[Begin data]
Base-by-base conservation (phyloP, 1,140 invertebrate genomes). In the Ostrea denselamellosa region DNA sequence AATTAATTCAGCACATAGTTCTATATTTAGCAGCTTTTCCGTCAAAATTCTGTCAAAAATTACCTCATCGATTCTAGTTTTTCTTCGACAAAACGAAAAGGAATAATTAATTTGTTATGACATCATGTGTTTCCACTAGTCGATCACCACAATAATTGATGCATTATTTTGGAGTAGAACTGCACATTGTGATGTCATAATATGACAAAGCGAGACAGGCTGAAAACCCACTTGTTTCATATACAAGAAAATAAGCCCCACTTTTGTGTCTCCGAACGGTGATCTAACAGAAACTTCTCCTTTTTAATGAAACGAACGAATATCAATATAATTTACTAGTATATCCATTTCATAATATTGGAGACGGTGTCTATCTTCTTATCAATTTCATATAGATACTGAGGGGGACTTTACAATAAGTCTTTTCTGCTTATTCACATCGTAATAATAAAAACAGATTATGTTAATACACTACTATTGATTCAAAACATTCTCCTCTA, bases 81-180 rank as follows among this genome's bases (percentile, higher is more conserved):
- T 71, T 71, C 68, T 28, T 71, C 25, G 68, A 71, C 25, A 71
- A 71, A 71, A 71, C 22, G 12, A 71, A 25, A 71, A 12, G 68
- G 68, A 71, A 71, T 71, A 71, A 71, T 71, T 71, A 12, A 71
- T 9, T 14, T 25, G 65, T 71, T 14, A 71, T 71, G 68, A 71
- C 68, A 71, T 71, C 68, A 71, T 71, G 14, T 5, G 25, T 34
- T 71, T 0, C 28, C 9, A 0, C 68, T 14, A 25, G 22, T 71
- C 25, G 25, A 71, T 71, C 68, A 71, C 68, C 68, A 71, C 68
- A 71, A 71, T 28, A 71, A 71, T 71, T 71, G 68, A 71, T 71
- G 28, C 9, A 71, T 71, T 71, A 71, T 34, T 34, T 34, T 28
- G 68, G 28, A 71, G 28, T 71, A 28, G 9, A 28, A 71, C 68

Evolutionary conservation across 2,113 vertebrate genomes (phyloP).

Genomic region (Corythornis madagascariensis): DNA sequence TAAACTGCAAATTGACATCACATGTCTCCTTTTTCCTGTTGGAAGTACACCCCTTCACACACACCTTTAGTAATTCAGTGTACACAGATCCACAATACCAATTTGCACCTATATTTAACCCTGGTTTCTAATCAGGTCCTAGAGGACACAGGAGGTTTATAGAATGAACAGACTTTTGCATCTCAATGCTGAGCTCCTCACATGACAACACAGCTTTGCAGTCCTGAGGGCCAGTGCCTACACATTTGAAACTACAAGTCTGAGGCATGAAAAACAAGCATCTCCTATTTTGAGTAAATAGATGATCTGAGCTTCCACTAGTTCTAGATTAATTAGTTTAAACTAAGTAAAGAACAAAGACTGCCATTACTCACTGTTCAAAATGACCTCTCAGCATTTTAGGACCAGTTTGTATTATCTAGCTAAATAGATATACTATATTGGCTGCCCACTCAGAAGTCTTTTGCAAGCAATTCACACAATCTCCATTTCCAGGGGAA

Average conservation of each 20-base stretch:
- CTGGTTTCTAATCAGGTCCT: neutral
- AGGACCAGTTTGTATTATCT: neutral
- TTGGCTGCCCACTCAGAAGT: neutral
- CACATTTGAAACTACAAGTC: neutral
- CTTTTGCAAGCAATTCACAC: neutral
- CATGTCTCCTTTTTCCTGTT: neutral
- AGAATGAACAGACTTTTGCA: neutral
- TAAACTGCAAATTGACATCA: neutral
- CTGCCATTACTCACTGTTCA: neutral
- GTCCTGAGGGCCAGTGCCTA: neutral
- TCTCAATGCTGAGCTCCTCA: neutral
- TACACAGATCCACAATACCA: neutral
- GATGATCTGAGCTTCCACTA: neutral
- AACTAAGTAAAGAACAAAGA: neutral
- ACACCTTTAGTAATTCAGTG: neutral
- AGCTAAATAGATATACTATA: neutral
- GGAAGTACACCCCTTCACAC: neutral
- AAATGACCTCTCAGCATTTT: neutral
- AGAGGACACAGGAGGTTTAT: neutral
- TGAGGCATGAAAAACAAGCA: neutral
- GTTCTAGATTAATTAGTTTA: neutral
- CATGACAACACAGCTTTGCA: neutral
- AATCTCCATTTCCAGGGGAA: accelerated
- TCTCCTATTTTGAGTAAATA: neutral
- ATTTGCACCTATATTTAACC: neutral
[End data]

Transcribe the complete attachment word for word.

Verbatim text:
Base-by-base conservation (phyloP, 1,140 invertebrate genomes). In the Ostrea denselamellosa region DNA sequence AATTAATTCAGCACATAGTTCTATATTTAGCAGCTTTTCCGTCAAAATTCTGTCAAAAATTACCTCATCGATTCTAGTTTTTCTTCGACAAAACGAAAAGGAATAATTAATTTGTTATGACATCATGTGTTTCCACTAGTCGATCACCACAATAATTGATGCATTATTTTGGAGTAGAACTGCACATTGTGATGTCATAATATGACAAAGCGAGACAGGCTGAAAACCCACTTGTTTCATATACAAGAAAATAAGCCCCACTTTTGTGTCTCCGAACGGTGATCTAACAGAAACTTCTCCTTTTTAATGAAACGAACGAATATCAATATAATTTACTAGTATATCCATTTCATAATATTGGAGACGGTGTCTATCTTCTTATCAATTTCATATAGATACTGAGGGGGACTTTACAATAAGTCTTTTCTGCTTATTCACATCGTAATAATAAAAACAGATTATGTTAATACACTACTATTGATTCAAAACATTCTCCTCTA, bases 81-180 rank as follows among this genome's bases (percentile, higher is more conserved):
- T 71, T 71, C 68, T 28, T 71, C 25, G 68, A 71, C 25, A 71
- A 71, A 71, A 71, C 22, G 12, A 71, A 25, A 71, A 12, G 68
- G 68, A 71, A 71, T 71, A 71, A 71, T 71, T 71, A 12, A 71
- T 9, T 14, T 25, G 65, T 71, T 14, A 71, T 71, G 68, A 71
- C 68, A 71, T 71, C 68, A 71, T 71, G 14, T 5, G 25, T 34
- T 71, T 0, C 28, C 9, A 0, C 68, T 14, A 25, G 22, T 71
- C 25, G 25, A 71, T 71, C 68, A 71, C 68, C 68, A 71, C 68
- A 71, A 71, T 28, A 71, A 71, T 71, T 71, G 68, A 71, T 71
- G 28, C 9, A 71, T 71, T 71, A 71, T 34, T 34, T 34, T 28
- G 68, G 28, A 71, G 28, T 71, A 28, G 9, A 28, A 71, C 68

Evolutionary conservation across 2,113 vertebrate genomes (phyloP).

Genomic region (Corythornis madagascariensis): DNA sequence TAAACTGCAAATTGACATCACATGTCTCCTTTTTCCTGTTGGAAGTACACCCCTTCACACACACCTTTAGTAATTCAGTGTACACAGATCCACAATACCAATTTGCACCTATATTTAACCCTGGTTTCTAATCAGGTCCTAGAGGACACAGGAGGTTTATAGAATGAACAGACTTTTGCATCTCAATGCTGAGCTCCTCACATGACAACACAGCTTTGCAGTCCTGAGGGCCAGTGCCTACACATTTGAAACTACAAGTCTGAGGCATGAAAAACAAGCATCTCCTATTTTGAGTAAATAGATGATCTGAGCTTCCACTAGTTCTAGATTAATTAGTTTAAACTAAGTAAAGAACAAAGACTGCCATTACTCACTGTTCAAAATGACCTCTCAGCATTTTAGGACCAGTTTGTATTATCTAGCTAAATAGATATACTATATTGGCTGCCCACTCAGAAGTCTTTTGCAAGCAATTCACACAATCTCCATTTCCAGGGGAA

Average conservation of each 20-base stretch:
- CTGGTTTCTAATCAGGTCCT: neutral
- AGGACCAGTTTGTATTATCT: neutral
- TTGGCTGCCCACTCAGAAGT: neutral
- CACATTTGAAACTACAAGTC: neutral
- CTTTTGCAAGCAATTCACAC: neutral
- CATGTCTCCTTTTTCCTGTT: neutral
- AGAATGAACAGACTTTTGCA: neutral
- TAAACTGCAAATTGACATCA: neutral
- CTGCCATTACTCACTGTTCA: neutral
- GTCCTGAGGGCCAGTGCCTA: neutral
- TCTCAATGCTGAGCTCCTCA: neutral
- TACACAGATCCACAATACCA: neutral
- GATGATCTGAGCTTCCACTA: neutral
- AACTAAGTAAAGAACAAAGA: neutral
- ACACCTTTAGTAATTCAGTG: neutral
- AGCTAAATAGATATACTATA: neutral
- GGAAGTACACCCCTTCACAC: neutral
- AAATGACCTCTCAGCATTTT: neutral
- AGAGGACACAGGAGGTTTAT: neutral
- TGAGGCATGAAAAACAAGCA: neutral
- GTTCTAGATTAATTAGTTTA: neutral
- CATGACAACACAGCTTTGCA: neutral
- AATCTCCATTTCCAGGGGAA: accelerated
- TCTCCTATTTTGAGTAAATA: neutral
- ATTTGCACCTATATTTAACC: neutral